Rubidium-rich Asymptotic Giant Branch stars in the Magellanic Clouds.

Figure caption:Rubidium is detected as a strong absorption line at 780 nanometers. The spectra (in red) of three rubidium-rich stars discovered in the Magellanic Clouds are shown together with one of the ESO/VLT telescopes used in this study and the Large
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(2009). ApJL, 705, 31

We have identified for the first time extragalactic rubidium-rich Asymptotic Giant Branch (AGB) stars in low metallicity environments such as the Magellacnic Clouds.

AGB stars are the late stages in the evolution of low- and intermediate mass (1-8 solar mass) stars, when they develop thermal instabilities in the He-burning shell and suffer extreme mass loss. Thus, AGB stars are a principal contributor to the enrichment of the interstellar medium and so to the chemical evolution of galaxies, being fantastic laboratories to test the theory of stellar evolution and nucleosynthesis. The more massive AGB stars (~4-8 solar mass) differ from the lower mass (~1-4 solar mass) AGBs due to the genuine nucleosynthesis (the so-called sprocess) that characterise both type of stars. In particular, high mass AGB stars form different elements and isotopes than lower mass AGB stars and Supernovae.

Rubidium is a key element to distinguish between high mass AGB stars and low mass AGBs or other type of astronomical objects such as massive red supergiant stars. Theoretically, high mass AGBs are predicted to produce a lot of Rb. Thus, the detection of this element in large quantities can be used as a mass indicator in AGB stars. Although the existence of Rb-rich AGB stars was predicted theoretically more than 40 year ago, its observational confirmation has only been possible very recently in our Galaxy. However, the uncertainty on galactic distances (and so the star's luminosity) hamper the study of AGB stars and the comparison with the theoretical models. The Magellanic Clouds offer a unique opportunity to study the stellar evolution and nucleosynthesis of massive AGB stars in low metallicity environments where distances are known. The discovery of massive AGB stars in the MCs confirm for the first time that these stars also exist in other galaxies and that they are generally brighter than the standard adopted luminosity limit (Mbol~-7.1) for AGB stars. The observations of massive Magellanic Cloud AGBs are qualitatively predicted by the present theoretical models. However, these theoretical models are far from matching the extremely high Rb overabundances observed. This might be related with an incomplete present understanding of the atmospheres of these stars.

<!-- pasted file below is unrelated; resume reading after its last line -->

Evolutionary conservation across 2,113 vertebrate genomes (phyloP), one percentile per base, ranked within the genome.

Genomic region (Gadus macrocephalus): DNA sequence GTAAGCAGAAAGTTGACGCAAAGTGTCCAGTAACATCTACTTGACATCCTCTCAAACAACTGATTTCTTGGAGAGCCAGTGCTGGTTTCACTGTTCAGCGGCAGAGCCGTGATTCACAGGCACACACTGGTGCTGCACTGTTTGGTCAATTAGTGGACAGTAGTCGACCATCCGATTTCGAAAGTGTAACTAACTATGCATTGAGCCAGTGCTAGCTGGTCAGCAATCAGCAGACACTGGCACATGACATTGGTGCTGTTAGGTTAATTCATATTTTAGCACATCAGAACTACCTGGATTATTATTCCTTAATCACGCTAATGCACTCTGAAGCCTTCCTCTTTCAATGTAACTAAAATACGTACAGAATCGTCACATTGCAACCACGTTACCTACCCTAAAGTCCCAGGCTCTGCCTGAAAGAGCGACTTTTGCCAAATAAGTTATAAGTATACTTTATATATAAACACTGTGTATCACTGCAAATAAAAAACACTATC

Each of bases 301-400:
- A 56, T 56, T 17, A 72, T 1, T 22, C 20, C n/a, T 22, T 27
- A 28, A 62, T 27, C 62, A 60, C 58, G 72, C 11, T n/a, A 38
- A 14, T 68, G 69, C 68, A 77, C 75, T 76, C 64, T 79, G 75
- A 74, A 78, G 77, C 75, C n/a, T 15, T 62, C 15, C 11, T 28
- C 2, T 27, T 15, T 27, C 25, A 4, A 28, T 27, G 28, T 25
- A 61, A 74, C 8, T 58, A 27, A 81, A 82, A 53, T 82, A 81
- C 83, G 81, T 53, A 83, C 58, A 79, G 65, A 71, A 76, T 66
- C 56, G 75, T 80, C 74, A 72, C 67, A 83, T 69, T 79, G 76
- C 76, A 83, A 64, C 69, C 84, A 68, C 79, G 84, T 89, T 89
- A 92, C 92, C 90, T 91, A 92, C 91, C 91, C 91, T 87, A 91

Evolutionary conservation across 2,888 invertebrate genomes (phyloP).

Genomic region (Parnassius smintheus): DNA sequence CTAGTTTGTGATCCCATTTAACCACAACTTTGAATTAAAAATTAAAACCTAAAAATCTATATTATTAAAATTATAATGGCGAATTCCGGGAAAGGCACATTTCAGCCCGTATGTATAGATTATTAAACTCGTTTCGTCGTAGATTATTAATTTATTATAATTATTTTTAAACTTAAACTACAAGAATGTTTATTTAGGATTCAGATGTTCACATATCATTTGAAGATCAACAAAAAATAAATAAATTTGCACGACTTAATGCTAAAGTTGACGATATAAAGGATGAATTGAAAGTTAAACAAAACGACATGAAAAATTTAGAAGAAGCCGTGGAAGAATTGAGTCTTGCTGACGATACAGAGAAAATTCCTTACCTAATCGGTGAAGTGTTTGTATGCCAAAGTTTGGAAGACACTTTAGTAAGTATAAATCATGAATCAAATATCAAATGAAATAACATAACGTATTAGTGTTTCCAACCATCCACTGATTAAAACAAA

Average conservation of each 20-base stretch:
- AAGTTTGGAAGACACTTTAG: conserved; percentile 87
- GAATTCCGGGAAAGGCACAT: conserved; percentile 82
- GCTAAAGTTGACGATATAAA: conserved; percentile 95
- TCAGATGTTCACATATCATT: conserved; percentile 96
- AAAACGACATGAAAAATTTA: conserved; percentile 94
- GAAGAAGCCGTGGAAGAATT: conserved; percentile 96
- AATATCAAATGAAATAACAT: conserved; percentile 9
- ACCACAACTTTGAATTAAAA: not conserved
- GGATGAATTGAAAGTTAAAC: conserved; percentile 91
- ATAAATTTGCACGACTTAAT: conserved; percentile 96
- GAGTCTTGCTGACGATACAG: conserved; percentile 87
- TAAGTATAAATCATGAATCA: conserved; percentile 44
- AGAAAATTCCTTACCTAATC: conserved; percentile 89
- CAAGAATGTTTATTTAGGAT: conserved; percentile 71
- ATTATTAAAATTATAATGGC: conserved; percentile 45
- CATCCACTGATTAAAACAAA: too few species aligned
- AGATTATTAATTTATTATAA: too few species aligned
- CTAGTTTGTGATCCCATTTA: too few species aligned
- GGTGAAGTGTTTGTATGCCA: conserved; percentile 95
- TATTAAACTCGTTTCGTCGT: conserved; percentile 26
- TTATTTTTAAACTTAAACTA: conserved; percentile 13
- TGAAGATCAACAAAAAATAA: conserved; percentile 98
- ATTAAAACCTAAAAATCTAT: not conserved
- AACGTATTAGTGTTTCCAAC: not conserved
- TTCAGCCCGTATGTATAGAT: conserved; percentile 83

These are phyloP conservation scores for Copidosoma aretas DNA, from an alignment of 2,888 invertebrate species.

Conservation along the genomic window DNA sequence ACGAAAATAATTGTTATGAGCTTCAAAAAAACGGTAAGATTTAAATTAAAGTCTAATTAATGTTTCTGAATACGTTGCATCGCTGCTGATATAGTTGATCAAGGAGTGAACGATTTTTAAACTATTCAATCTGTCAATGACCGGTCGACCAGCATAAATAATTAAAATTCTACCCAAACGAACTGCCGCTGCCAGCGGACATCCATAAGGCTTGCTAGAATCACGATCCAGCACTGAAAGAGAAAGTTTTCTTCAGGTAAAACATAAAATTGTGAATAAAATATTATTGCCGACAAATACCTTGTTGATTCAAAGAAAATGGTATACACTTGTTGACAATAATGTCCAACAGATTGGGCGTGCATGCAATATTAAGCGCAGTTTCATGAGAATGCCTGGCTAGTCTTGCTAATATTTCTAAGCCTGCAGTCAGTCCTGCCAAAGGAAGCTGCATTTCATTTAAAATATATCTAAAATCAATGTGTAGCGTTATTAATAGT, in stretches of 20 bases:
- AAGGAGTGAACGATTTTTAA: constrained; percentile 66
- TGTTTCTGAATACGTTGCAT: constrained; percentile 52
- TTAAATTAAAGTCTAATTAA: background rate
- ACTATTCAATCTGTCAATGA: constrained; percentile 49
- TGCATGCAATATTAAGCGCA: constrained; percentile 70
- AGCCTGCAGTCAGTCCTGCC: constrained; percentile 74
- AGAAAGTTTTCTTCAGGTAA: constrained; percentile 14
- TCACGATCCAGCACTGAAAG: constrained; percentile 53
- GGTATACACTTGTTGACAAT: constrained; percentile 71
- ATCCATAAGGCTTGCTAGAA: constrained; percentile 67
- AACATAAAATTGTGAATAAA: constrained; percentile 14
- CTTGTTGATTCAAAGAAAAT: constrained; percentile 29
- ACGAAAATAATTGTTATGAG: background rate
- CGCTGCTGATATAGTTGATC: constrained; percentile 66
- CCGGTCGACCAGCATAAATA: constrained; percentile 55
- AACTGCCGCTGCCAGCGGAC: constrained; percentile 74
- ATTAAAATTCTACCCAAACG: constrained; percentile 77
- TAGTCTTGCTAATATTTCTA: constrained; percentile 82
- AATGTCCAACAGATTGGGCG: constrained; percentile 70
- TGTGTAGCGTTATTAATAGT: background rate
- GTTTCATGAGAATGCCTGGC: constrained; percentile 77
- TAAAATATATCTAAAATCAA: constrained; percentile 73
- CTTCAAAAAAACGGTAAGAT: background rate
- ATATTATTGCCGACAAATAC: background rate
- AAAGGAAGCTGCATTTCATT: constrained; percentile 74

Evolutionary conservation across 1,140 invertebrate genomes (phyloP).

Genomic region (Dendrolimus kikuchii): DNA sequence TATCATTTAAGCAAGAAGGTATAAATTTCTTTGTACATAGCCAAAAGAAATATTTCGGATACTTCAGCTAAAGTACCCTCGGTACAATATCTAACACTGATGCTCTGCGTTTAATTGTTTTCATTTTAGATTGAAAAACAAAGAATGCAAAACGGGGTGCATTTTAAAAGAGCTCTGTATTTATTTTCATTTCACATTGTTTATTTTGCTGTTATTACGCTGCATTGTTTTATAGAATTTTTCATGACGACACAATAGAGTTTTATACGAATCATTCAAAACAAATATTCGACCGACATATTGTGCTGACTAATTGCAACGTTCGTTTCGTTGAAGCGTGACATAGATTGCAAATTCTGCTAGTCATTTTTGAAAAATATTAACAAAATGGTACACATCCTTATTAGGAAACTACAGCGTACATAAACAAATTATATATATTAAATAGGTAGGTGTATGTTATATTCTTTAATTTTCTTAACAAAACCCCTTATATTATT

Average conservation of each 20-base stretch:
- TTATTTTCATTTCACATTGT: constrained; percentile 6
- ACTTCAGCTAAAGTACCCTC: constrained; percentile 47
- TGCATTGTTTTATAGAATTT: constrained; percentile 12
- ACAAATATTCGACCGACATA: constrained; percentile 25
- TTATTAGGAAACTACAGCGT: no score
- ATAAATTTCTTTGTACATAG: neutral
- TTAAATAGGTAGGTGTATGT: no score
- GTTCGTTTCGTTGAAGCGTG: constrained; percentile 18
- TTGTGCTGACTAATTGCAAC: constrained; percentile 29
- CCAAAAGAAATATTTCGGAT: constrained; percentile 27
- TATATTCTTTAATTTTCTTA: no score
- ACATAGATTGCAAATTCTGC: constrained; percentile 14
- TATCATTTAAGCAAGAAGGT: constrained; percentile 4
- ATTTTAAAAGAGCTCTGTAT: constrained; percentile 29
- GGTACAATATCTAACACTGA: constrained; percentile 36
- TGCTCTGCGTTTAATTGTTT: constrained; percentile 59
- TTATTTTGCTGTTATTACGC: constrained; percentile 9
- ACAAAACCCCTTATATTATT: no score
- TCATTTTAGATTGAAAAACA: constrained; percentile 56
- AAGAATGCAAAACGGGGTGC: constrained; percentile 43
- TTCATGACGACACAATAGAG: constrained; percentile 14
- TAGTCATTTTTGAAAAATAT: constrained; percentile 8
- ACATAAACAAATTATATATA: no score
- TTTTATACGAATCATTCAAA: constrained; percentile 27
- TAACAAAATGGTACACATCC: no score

This work will permit the identification of massive AGB stars in other galaxies of the Local Group. The study of massive AGB stars inmetallicity environments other than solar permits to know the relationship between AGB stellar nucleosynthesis and other stellar parameters like metallicity, luminosity, stellar mass, etc. with more detail than in our own Galaxy.

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